High-resolution imaging utilizing intrinsic optical signals from microstructural components in intact bronchial tissue without the need for sectioning, preparation, or staining would allow an improved study of bronchus physiology with fewer artifacts. Such technology could aid in early detection of bronchial diseases.3 Presently, clinical noninvasive techniques such as magnetic resonance imaging (MRI) and endobronchial ultrasound lack one resolution needed to distinguish complex structures of the bronchus, although the sensitivity and applicability of these techniques continue to improve and expand.5, 6 Fluorescence bronchoscopy remains a very useful, minimally invasive technique, but the technique is hampered by low specificity, which ranges from 25 to 50%.7 Optical coherence tomography (OCT) provides full-thickness, high-resolution (10μm) , cross-sectional images of the bronchus but lacks the ability to distinguish among biological constituents.2 Laser scanning confocal microscopy (LSCM) provides a useful tool for biomedicine but has phototoxicity problems for imaging tissues because it uses an ultraviolet light source.8 Nonlinear optical microscopy (NLOM) has several advantages over confocal microscopy because it uses a near-infrared light source, providing high-resolution images at increased imaging depths, minimal out-of-plane absorption, and inherent optical sectioning and providing a powerful tool for imaging live tissues.8, 9 More recently, with the advent of nonlinear optical microendoscopy,10, 11, 12 the nonlinear optical imaging technique has been extended to in vivo applications. That fact further confirms the potential of the nonlinear optical imaging technique for the in vivo imaging in bronchial tissues.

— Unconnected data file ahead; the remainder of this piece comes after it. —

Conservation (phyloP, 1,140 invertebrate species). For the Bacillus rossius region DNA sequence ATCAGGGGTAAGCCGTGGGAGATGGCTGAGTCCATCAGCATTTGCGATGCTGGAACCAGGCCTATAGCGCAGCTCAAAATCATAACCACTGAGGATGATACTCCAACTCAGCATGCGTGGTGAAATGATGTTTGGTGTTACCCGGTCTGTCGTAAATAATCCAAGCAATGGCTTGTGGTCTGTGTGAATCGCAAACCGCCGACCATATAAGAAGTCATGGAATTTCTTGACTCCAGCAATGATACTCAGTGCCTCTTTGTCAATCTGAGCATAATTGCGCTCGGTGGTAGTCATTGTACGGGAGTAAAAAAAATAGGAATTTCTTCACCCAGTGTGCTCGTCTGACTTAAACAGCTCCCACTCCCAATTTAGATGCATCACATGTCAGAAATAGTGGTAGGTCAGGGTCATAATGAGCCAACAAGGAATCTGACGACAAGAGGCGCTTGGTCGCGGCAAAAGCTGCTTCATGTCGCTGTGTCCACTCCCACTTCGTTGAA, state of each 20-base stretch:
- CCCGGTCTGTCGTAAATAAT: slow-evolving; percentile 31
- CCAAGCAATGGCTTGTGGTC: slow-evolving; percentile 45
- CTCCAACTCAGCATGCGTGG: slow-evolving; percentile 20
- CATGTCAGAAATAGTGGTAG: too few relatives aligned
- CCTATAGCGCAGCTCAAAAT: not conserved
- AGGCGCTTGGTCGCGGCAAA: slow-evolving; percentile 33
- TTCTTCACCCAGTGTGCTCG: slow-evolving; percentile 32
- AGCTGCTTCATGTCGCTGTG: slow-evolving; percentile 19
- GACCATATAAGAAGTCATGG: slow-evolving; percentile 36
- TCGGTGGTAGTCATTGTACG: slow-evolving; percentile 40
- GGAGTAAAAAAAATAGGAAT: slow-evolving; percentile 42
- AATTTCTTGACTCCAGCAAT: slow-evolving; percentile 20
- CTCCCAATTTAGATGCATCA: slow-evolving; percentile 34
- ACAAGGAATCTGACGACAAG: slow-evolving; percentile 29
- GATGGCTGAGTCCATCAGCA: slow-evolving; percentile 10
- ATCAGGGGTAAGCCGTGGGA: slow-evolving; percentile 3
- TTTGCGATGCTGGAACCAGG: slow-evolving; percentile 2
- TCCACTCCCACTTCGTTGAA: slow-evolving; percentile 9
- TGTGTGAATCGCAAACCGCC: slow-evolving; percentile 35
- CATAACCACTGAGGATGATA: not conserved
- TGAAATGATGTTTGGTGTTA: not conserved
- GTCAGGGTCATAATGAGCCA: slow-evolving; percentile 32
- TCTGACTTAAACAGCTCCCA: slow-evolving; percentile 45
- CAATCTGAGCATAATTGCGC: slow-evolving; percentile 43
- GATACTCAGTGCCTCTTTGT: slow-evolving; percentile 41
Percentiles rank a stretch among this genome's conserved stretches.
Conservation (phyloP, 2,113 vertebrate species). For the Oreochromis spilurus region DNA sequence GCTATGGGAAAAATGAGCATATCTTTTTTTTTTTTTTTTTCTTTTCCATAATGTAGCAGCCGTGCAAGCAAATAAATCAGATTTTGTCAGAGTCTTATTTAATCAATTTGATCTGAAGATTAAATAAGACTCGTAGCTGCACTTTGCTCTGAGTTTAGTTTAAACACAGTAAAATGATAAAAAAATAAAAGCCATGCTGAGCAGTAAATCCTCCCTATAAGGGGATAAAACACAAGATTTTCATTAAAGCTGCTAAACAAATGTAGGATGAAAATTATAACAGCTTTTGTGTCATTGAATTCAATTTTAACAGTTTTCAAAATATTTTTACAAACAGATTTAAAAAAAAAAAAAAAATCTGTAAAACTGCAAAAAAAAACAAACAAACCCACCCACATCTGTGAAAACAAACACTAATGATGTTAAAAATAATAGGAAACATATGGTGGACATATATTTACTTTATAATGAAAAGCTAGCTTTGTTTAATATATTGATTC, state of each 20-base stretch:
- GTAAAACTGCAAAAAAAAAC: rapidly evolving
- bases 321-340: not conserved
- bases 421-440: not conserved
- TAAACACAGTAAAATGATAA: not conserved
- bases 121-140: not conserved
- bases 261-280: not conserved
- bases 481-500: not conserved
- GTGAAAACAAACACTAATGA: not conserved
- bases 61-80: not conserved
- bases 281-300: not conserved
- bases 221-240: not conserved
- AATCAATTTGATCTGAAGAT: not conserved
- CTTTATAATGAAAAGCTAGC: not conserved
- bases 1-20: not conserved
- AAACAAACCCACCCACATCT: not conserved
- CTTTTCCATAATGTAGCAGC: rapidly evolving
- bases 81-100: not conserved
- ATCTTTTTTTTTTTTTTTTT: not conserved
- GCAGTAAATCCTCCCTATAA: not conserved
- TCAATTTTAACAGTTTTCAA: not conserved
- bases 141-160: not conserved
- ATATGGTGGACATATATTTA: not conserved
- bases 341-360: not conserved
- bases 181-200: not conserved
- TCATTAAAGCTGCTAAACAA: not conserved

NLOM is a nondestructive, laser scanning microscopy technique that renders images of living tissue with subcellular resolution based on intrinsic optical contrast of biological tissues. Using backreflected experimental geometry, NLOM is suitable for the more practical case of thick, unstained living specimens. NLOM is very sensitive in defining cellular and extracellular structures as well as metabolic assessment. 13, 14, 15, 16, 17, 18, 19, 20, 21, 22